‘…this world right now is being run by a secular elite people. Celebrities tell you how to find happiness by being your truest authentic self and encourage you to ‘divorce yourself from the limitations of Christianity [and] divorce yourself from the chains of the Bible. What they really want is a sexual revolution so you can finally be free and you can turn your back on Jesus and all the stuff that He demands…the problem is, they believe that Jesus will take your freedom away. What they don’t understand is that they are already slaves to sin. What they don’t understand is that true freedom is found in Jesus Christ who came so that He can set you free from sin and death…do you really think that you can defy God and He’s not going to bring judgement?…there’s some Christians—I’m not sure they’re Christians anymore—they’re saying this, ‘Embrace Jesus, just don’t embrace the Bible…there is no such thing as loving Jesus but not loving His Word. There’s no such thing!…there’s no such thing as divorcing Jesus Christ from the authoritative Word of God It is time for you young people to tell those celebrities, atheists, and deconstructing Christians alike [that] ‘We are not listening to you anymore! We are not listening to your lies anymore! You think that you are free, but you are a slave to sin! But the blood of Jesus Christ has set me free and who the Son sets free is free indeed, the Bible says!’…it’s time that we declare war against this deconstruction Christian movement—and I’ll tell you what—I don’t even like calling it deconstruction Christian [movement], because there is nothing Christian about it. It is a false religion! It is a whole other religion…’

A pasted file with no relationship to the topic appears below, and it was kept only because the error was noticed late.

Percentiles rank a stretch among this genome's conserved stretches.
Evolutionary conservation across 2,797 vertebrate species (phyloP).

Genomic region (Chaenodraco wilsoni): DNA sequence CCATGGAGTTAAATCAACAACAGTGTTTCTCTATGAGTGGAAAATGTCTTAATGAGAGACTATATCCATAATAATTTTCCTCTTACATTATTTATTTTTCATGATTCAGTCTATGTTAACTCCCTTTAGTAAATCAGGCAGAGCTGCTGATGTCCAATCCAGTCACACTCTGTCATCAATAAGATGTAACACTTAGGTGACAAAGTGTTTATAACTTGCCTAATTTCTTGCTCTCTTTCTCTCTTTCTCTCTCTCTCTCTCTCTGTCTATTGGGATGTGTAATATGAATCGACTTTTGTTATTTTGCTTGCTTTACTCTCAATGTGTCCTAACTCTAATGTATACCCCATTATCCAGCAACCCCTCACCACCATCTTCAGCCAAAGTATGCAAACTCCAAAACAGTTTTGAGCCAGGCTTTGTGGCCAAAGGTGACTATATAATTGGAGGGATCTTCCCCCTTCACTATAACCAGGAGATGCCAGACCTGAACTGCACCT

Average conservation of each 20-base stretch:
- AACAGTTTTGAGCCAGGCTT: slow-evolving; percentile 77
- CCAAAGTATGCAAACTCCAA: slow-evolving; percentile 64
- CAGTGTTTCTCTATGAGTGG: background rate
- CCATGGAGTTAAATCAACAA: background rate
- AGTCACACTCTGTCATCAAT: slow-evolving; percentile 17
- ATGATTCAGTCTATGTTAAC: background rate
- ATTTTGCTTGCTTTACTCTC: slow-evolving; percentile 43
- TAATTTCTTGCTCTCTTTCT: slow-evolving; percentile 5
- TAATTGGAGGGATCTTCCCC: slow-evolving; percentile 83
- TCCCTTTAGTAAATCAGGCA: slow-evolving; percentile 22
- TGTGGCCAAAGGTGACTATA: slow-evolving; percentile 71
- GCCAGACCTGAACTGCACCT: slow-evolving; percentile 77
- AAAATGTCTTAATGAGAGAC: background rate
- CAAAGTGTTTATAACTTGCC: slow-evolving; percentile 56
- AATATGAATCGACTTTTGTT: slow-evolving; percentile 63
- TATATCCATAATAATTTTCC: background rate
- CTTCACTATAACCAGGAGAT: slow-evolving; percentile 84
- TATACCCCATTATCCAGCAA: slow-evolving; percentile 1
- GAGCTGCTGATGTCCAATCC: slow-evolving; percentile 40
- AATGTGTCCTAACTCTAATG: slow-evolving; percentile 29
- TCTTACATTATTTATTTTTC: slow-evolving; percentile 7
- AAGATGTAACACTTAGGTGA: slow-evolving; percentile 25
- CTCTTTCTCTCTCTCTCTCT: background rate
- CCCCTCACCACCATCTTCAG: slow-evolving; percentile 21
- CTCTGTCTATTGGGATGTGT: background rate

Shortly after this video surfaced online, lead singer of Rend Collective, Chris Llewellyn, wrote a column on the Premier Christianity Website, on March 8th 2022, where in it, he expressed that questions were healthy, and that if Rend Collective were actually touring with Skillet at the time of John’s remarks, then John would be ‘declaring war’ on Chris himself. So…how do you deal with that, knowing that a lead singer of one of the most popular worship bands, is admitting outright, that they are deep within the deconstruction process, or they’ve actually done it already? Or are even considering undertaking it? What then? I’m sure there have been plenty of music artists who have deconstructed their faith and still believe in historical Christianity- people like Lecrae, Alisa Childers and Jason Gray, to name a few.